I have three locomotives, two steam, one diesel. One of the steam had been opened before and opened easily to access the motor, so I decided to convert it first. It was in fact a lot of trouble because the motor, as with many older locos, wasn't properly isolated and connected to the pickups through the bottom of the chassis at several points. I covered a couple with electrical tape and that was fine, but I needed to connect to the wheel pickups somehow. The last connector was a brass screw that passed through a hole in the motor frame, and connected through the floor plate to the wheels. I played with that for a while: I needed the brass screw to give me a connection to a wire I'd attach to it, but not to the motor frame it passed through. Much plumber's tape was expended in an attempt to make this work, and it did for a short while, but was unstable. Nylon screws are a recommended solution too, but I wasn't managing to find any the right size (M1.4?) and I'd still need to connect the decoder to that side's wheel pickups another way. Eventually it must have shorted and blown up the decoder, which never came back (so I'll be taking advantage of Digitrax's excellent "no worries warranty" which explicitly includes "accidental customer damage"). I have on order a newer Hornby motor that I think will fit, an X8259 from Peter's Spares; and unsurprisingly the shipping (from the UK) is about twice the price of the motor. The current motor still works—and I can run it through DCC with long overhead wires like a tram!—but it would be far easier with an isolated motor (that's the right size with the right worm gear).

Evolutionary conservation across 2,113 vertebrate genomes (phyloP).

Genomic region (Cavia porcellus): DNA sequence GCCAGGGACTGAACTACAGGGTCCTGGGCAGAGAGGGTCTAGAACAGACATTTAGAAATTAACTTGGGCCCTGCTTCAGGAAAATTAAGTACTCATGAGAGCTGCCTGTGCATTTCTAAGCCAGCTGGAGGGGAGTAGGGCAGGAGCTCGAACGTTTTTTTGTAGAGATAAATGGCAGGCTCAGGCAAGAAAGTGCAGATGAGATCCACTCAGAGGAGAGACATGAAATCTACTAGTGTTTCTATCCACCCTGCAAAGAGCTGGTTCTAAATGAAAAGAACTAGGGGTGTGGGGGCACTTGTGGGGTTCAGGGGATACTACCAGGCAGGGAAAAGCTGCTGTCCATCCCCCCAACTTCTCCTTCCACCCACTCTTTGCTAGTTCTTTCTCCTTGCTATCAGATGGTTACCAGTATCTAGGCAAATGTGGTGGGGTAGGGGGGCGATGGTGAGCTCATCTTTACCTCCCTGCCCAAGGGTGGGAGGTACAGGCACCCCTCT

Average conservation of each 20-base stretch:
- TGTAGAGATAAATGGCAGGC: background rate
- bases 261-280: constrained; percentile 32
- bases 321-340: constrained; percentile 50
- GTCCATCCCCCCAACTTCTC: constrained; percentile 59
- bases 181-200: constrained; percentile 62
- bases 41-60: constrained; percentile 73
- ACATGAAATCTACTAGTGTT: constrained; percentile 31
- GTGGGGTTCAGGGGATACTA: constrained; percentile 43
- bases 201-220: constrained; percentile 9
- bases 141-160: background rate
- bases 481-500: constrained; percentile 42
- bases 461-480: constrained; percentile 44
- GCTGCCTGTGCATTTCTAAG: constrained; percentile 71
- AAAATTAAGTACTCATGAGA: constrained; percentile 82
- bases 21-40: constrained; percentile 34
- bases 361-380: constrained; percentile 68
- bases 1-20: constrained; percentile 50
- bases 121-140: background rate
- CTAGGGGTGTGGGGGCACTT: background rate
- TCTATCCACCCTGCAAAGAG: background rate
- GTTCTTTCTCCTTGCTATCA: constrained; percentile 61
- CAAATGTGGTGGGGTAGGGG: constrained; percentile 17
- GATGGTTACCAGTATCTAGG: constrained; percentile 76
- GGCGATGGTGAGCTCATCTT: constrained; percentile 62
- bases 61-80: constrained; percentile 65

The next conversion went much better: it was my British Rail diesel engine, 37 130, end identification "8H22", and this video was very helpful. My model had some differences: instead of the whole floor plate separating, floor sections at the front and back with wheels (and motor on one) separate from the top/middle piece. The key was separating one metal motor terminal from a track pickup, and then I was able to solder the decoder leads to left/right pickups and motor terminals. Another difference from the video is that he had a separate (accessory—light) pickup lead he could solder to for the one separated from the motor; I had to loop a wire around where the motor terminal had been attached. I used heat-shrink tubing around each of the connections, and when I was done there was plenty of inside space for the decoder (unlike the steam loco where it was a very tight fit). It worked the first time and kept working. The only issue with that loco is that one set of wheels has become stiff and has trouble around curves; a colleague at work suggested graphite and I'll give that a try (plastic on plastic, so oil isn't the best option).

Finally, telnet'ing to the DCC daemon, dccd, wasn't an ideal way to control the train, so I did some work on the other component, Dave's DCC controller (ddcc): I fired up evtest and looked at joystick (Logitech Extreme 3D Pro) events, and wrote a short program to read events from the Y-axis, scale them to -31 to 32 (for now, full speed is unnecessary) and pass them as speed requests to dccd. This worked exactly as planned and I was very happy with it. I may use the joystick's throttle control for speed later, so one doesn't have to hold it in position to keep it moving. It also needs a GUI to be a little more elegant; perhaps Qt (Tk is so ugly)?